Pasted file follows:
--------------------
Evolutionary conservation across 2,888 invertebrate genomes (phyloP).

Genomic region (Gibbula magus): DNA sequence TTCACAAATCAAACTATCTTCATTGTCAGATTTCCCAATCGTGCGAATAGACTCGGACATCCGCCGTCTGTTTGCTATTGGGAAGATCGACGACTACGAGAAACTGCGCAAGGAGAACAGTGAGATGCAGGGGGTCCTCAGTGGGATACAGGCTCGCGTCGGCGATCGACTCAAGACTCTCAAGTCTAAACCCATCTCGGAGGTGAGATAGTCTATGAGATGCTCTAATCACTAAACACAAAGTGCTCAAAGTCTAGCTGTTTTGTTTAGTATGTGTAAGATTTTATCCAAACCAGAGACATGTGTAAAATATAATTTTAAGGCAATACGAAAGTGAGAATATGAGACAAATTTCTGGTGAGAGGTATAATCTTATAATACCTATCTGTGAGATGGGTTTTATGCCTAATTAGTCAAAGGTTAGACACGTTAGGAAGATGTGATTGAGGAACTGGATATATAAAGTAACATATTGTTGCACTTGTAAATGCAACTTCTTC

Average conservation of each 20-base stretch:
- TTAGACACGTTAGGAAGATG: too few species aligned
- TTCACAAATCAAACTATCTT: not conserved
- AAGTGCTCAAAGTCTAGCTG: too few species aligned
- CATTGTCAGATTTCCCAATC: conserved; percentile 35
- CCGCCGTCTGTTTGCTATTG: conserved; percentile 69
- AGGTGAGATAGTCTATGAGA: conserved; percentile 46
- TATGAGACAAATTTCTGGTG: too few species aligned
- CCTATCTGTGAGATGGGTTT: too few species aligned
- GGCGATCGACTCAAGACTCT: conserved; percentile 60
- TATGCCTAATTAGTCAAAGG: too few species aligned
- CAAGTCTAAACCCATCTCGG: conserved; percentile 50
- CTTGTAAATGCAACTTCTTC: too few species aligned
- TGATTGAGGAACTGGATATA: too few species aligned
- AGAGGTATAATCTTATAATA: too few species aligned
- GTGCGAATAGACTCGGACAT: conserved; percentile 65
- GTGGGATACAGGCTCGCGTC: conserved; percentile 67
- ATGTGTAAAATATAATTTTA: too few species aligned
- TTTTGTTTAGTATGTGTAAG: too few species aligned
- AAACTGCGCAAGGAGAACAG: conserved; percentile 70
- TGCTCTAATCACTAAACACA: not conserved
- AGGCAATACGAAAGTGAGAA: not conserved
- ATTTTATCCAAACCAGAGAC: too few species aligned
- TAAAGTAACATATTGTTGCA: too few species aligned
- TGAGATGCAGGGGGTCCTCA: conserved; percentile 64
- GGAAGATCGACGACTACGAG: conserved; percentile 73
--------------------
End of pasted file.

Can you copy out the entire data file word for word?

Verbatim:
Evolutionary conservation across 2,888 invertebrate genomes (phyloP).

Genomic region (Gibbula magus): DNA sequence TTCACAAATCAAACTATCTTCATTGTCAGATTTCCCAATCGTGCGAATAGACTCGGACATCCGCCGTCTGTTTGCTATTGGGAAGATCGACGACTACGAGAAACTGCGCAAGGAGAACAGTGAGATGCAGGGGGTCCTCAGTGGGATACAGGCTCGCGTCGGCGATCGACTCAAGACTCTCAAGTCTAAACCCATCTCGGAGGTGAGATAGTCTATGAGATGCTCTAATCACTAAACACAAAGTGCTCAAAGTCTAGCTGTTTTGTTTAGTATGTGTAAGATTTTATCCAAACCAGAGACATGTGTAAAATATAATTTTAAGGCAATACGAAAGTGAGAATATGAGACAAATTTCTGGTGAGAGGTATAATCTTATAATACCTATCTGTGAGATGGGTTTTATGCCTAATTAGTCAAAGGTTAGACACGTTAGGAAGATGTGATTGAGGAACTGGATATATAAAGTAACATATTGTTGCACTTGTAAATGCAACTTCTTC

Average conservation of each 20-base stretch:
- TTAGACACGTTAGGAAGATG: too few species aligned
- TTCACAAATCAAACTATCTT: not conserved
- AAGTGCTCAAAGTCTAGCTG: too few species aligned
- CATTGTCAGATTTCCCAATC: conserved; percentile 35
- CCGCCGTCTGTTTGCTATTG: conserved; percentile 69
- AGGTGAGATAGTCTATGAGA: conserved; percentile 46
- TATGAGACAAATTTCTGGTG: too few species aligned
- CCTATCTGTGAGATGGGTTT: too few species aligned
- GGCGATCGACTCAAGACTCT: conserved; percentile 60
- TATGCCTAATTAGTCAAAGG: too few species aligned
- CAAGTCTAAACCCATCTCGG: conserved; percentile 50
- CTTGTAAATGCAACTTCTTC: too few species aligned
- TGATTGAGGAACTGGATATA: too few species aligned
- AGAGGTATAATCTTATAATA: too few species aligned
- GTGCGAATAGACTCGGACAT: conserved; percentile 65
- GTGGGATACAGGCTCGCGTC: conserved; percentile 67
- ATGTGTAAAATATAATTTTA: too few species aligned
- TTTTGTTTAGTATGTGTAAG: too few species aligned
- AAACTGCGCAAGGAGAACAG: conserved; percentile 70
- TGCTCTAATCACTAAACACA: not conserved
- AGGCAATACGAAAGTGAGAA: not conserved
- ATTTTATCCAAACCAGAGAC: too few species aligned
- TAAAGTAACATATTGTTGCA: too few species aligned
- TGAGATGCAGGGGGTCCTCA: conserved; percentile 64
- GGAAGATCGACGACTACGAG: conserved; percentile 73